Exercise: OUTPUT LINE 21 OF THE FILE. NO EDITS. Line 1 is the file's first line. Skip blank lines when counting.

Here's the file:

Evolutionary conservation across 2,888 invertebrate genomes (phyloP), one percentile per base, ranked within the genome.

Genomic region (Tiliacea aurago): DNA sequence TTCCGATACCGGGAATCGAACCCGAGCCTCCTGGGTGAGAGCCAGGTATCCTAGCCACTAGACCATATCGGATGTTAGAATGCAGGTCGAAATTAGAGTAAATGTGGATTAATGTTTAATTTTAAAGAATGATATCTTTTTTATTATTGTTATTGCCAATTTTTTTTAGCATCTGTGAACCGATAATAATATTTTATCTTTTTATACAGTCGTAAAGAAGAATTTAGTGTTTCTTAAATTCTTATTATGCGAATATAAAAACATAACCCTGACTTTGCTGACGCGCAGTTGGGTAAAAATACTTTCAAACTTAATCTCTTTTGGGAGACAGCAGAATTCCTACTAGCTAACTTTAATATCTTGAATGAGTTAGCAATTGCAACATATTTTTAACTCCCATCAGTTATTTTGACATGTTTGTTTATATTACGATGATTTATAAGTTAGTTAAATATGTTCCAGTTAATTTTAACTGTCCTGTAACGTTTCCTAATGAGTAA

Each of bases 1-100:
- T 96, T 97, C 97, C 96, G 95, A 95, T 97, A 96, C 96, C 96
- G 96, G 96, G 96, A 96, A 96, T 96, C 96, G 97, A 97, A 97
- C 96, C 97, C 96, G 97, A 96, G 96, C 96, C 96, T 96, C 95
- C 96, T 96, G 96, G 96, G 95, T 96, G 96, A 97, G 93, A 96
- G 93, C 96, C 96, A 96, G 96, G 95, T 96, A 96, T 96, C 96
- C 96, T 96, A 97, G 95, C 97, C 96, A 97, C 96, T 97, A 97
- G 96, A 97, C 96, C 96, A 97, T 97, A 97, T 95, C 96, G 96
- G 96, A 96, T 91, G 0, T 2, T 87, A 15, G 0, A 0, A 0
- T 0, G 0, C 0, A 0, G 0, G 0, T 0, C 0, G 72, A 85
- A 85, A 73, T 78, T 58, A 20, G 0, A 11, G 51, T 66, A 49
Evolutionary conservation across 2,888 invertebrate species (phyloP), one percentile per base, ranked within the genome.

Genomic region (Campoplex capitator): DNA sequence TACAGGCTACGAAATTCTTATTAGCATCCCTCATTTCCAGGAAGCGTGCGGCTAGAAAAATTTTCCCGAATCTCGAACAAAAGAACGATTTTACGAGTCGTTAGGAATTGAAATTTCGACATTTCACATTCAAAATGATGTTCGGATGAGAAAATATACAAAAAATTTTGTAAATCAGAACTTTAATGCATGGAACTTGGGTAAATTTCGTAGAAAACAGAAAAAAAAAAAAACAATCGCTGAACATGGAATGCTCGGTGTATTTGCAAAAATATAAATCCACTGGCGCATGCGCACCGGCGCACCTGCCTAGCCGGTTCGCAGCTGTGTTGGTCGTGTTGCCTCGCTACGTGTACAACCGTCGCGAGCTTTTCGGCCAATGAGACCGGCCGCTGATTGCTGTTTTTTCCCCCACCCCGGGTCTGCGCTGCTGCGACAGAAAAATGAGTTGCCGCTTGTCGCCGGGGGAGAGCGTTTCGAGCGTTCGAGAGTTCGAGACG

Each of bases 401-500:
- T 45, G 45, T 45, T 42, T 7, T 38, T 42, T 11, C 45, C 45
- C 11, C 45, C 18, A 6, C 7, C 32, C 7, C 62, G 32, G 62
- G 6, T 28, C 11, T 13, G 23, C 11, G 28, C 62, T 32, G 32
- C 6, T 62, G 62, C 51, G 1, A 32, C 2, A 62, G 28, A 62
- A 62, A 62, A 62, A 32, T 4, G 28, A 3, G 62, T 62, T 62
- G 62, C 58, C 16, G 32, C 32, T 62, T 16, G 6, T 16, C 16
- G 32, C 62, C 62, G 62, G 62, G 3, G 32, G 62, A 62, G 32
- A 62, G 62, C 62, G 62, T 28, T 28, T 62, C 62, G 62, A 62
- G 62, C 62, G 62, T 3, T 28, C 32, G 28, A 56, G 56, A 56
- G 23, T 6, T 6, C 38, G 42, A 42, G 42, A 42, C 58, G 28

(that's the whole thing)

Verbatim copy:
- A 62, A 62, A 62, A 32, T 4, G 28, A 3, G 62, T 62, T 62